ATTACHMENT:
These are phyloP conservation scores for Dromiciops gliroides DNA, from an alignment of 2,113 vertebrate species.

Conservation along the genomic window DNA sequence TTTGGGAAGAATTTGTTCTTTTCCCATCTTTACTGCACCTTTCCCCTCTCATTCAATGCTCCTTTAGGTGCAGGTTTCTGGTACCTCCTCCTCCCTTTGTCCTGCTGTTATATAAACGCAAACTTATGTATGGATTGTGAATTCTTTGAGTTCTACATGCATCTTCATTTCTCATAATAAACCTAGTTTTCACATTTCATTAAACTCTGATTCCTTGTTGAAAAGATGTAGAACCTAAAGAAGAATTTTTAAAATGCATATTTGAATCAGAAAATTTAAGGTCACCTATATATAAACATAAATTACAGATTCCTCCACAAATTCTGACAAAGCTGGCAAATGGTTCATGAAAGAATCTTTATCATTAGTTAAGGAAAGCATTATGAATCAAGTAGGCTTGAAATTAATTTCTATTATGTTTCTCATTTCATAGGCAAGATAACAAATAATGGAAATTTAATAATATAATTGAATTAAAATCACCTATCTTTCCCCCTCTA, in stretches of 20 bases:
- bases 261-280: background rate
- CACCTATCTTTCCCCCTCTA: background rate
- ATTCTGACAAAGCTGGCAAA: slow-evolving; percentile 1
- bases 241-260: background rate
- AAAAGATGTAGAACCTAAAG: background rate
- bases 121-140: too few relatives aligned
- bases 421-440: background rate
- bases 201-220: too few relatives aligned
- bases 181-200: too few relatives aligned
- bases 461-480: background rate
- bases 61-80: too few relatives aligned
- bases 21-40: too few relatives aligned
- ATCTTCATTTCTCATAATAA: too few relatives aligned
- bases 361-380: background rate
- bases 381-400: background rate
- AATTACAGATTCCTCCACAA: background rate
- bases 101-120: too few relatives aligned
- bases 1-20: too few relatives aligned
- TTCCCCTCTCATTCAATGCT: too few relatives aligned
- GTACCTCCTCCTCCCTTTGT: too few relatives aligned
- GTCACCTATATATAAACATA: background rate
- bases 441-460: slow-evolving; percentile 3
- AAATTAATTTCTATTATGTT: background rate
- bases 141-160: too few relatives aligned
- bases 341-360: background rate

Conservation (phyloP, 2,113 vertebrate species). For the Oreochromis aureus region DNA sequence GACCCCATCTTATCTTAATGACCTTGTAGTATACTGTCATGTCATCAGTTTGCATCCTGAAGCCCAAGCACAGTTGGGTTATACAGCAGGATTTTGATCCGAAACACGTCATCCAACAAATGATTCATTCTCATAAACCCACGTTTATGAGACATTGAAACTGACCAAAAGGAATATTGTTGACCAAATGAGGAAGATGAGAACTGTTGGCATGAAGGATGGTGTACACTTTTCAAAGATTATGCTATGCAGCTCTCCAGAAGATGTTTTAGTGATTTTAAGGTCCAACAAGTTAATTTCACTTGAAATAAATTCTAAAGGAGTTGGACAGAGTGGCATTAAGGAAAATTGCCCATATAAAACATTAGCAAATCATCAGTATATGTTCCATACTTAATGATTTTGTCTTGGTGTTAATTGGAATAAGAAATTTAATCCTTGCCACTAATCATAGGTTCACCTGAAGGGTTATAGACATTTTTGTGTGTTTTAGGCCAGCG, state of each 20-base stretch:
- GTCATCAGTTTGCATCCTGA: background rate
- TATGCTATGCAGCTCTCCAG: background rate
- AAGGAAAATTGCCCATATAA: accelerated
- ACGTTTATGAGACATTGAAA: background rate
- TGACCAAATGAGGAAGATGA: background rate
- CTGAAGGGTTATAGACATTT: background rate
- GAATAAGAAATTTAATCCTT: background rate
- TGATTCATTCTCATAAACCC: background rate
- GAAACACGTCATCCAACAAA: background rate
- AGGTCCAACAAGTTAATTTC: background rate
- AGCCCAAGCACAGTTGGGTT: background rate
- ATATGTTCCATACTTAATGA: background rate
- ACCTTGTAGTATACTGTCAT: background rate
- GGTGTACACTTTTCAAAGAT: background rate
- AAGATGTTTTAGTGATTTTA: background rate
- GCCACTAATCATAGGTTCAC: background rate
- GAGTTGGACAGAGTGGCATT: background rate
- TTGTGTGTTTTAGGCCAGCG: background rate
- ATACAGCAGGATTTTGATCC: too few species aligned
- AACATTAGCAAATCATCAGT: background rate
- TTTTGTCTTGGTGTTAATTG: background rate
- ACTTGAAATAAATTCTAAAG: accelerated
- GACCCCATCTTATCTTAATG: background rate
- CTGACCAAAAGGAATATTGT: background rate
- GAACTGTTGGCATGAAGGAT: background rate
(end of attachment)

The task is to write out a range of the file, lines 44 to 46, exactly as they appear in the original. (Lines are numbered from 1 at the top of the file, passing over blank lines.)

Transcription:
- GCCACTAATCATAGGTTCAC: background rate
- GAGTTGGACAGAGTGGCATT: background rate
- TTGTGTGTTTTAGGCCAGCG: background rate